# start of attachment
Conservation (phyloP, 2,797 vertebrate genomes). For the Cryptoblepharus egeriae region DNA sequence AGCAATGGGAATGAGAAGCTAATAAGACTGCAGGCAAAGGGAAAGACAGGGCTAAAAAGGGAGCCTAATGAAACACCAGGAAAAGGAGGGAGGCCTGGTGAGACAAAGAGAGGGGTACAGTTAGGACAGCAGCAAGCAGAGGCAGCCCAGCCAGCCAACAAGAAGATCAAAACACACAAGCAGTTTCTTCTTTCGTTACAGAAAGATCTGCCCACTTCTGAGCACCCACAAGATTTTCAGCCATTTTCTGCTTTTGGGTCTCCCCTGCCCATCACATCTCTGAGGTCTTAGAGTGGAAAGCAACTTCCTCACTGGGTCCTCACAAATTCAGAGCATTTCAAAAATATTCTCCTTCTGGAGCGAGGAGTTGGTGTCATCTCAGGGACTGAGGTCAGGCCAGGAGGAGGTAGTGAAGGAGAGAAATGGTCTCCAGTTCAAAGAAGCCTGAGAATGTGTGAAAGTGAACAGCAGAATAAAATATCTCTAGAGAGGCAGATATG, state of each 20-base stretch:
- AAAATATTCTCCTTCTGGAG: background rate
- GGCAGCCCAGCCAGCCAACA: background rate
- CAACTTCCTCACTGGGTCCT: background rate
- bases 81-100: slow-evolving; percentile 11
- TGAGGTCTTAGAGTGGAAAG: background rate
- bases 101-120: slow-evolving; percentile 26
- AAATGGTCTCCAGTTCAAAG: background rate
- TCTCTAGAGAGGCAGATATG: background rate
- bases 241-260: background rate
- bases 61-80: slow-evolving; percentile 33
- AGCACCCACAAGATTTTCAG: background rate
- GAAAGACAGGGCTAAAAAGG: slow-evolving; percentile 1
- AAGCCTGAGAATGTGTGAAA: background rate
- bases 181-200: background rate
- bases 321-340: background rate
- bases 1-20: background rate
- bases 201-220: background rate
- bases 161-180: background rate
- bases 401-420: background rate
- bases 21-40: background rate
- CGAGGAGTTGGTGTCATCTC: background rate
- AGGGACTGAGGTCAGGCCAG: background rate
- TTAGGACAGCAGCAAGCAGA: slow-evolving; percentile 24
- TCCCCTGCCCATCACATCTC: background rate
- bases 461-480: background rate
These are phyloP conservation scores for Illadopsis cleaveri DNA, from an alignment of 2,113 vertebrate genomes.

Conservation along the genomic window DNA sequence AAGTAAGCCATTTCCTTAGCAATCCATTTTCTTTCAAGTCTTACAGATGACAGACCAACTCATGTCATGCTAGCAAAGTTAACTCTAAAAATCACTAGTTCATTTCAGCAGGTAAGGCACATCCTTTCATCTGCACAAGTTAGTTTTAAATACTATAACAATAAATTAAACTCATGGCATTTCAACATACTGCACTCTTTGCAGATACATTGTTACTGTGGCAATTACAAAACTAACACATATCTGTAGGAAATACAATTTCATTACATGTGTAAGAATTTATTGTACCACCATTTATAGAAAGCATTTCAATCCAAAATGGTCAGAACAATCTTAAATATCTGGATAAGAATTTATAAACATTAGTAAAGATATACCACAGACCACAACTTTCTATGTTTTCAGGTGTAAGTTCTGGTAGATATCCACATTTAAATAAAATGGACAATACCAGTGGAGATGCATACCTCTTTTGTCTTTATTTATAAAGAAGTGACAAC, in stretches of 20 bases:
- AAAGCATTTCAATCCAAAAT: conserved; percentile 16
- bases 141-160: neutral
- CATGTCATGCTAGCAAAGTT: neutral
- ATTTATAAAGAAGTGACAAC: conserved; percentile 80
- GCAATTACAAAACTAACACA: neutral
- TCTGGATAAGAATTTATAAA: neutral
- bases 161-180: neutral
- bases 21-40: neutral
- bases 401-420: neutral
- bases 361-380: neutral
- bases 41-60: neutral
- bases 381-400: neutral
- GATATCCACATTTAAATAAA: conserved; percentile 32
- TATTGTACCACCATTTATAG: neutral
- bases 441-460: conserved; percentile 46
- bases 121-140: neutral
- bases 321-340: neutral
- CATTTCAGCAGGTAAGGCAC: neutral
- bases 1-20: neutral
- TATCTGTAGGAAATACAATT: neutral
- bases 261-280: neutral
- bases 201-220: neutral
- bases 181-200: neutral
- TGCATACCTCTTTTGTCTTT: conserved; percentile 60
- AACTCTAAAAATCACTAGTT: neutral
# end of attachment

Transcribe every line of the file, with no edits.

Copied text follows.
Conservation (phyloP, 2,797 vertebrate genomes). For the Cryptoblepharus egeriae region DNA sequence AGCAATGGGAATGAGAAGCTAATAAGACTGCAGGCAAAGGGAAAGACAGGGCTAAAAAGGGAGCCTAATGAAACACCAGGAAAAGGAGGGAGGCCTGGTGAGACAAAGAGAGGGGTACAGTTAGGACAGCAGCAAGCAGAGGCAGCCCAGCCAGCCAACAAGAAGATCAAAACACACAAGCAGTTTCTTCTTTCGTTACAGAAAGATCTGCCCACTTCTGAGCACCCACAAGATTTTCAGCCATTTTCTGCTTTTGGGTCTCCCCTGCCCATCACATCTCTGAGGTCTTAGAGTGGAAAGCAACTTCCTCACTGGGTCCTCACAAATTCAGAGCATTTCAAAAATATTCTCCTTCTGGAGCGAGGAGTTGGTGTCATCTCAGGGACTGAGGTCAGGCCAGGAGGAGGTAGTGAAGGAGAGAAATGGTCTCCAGTTCAAAGAAGCCTGAGAATGTGTGAAAGTGAACAGCAGAATAAAATATCTCTAGAGAGGCAGATATG, state of each 20-base stretch:
- AAAATATTCTCCTTCTGGAG: background rate
- GGCAGCCCAGCCAGCCAACA: background rate
- CAACTTCCTCACTGGGTCCT: background rate
- bases 81-100: slow-evolving; percentile 11
- TGAGGTCTTAGAGTGGAAAG: background rate
- bases 101-120: slow-evolving; percentile 26
- AAATGGTCTCCAGTTCAAAG: background rate
- TCTCTAGAGAGGCAGATATG: background rate
- bases 241-260: background rate
- bases 61-80: slow-evolving; percentile 33
- AGCACCCACAAGATTTTCAG: background rate
- GAAAGACAGGGCTAAAAAGG: slow-evolving; percentile 1
- AAGCCTGAGAATGTGTGAAA: background rate
- bases 181-200: background rate
- bases 321-340: background rate
- bases 1-20: background rate
- bases 201-220: background rate
- bases 161-180: background rate
- bases 401-420: background rate
- bases 21-40: background rate
- CGAGGAGTTGGTGTCATCTC: background rate
- AGGGACTGAGGTCAGGCCAG: background rate
- TTAGGACAGCAGCAAGCAGA: slow-evolving; percentile 24
- TCCCCTGCCCATCACATCTC: background rate
- bases 461-480: background rate
These are phyloP conservation scores for Illadopsis cleaveri DNA, from an alignment of 2,113 vertebrate genomes.

Conservation along the genomic window DNA sequence AAGTAAGCCATTTCCTTAGCAATCCATTTTCTTTCAAGTCTTACAGATGACAGACCAACTCATGTCATGCTAGCAAAGTTAACTCTAAAAATCACTAGTTCATTTCAGCAGGTAAGGCACATCCTTTCATCTGCACAAGTTAGTTTTAAATACTATAACAATAAATTAAACTCATGGCATTTCAACATACTGCACTCTTTGCAGATACATTGTTACTGTGGCAATTACAAAACTAACACATATCTGTAGGAAATACAATTTCATTACATGTGTAAGAATTTATTGTACCACCATTTATAGAAAGCATTTCAATCCAAAATGGTCAGAACAATCTTAAATATCTGGATAAGAATTTATAAACATTAGTAAAGATATACCACAGACCACAACTTTCTATGTTTTCAGGTGTAAGTTCTGGTAGATATCCACATTTAAATAAAATGGACAATACCAGTGGAGATGCATACCTCTTTTGTCTTTATTTATAAAGAAGTGACAAC, in stretches of 20 bases:
- AAAGCATTTCAATCCAAAAT: conserved; percentile 16
- bases 141-160: neutral
- CATGTCATGCTAGCAAAGTT: neutral
- ATTTATAAAGAAGTGACAAC: conserved; percentile 80
- GCAATTACAAAACTAACACA: neutral
- TCTGGATAAGAATTTATAAA: neutral
- bases 161-180: neutral
- bases 21-40: neutral
- bases 401-420: neutral
- bases 361-380: neutral
- bases 41-60: neutral
- bases 381-400: neutral
- GATATCCACATTTAAATAAA: conserved; percentile 32
- TATTGTACCACCATTTATAG: neutral
- bases 441-460: conserved; percentile 46
- bases 121-140: neutral
- bases 321-340: neutral
- CATTTCAGCAGGTAAGGCAC: neutral
- bases 1-20: neutral
- TATCTGTAGGAAATACAATT: neutral
- bases 261-280: neutral
- bases 201-220: neutral
- bases 181-200: neutral
- TGCATACCTCTTTTGTCTTT: conserved; percentile 60
- AACTCTAAAAATCACTAGTT: neutral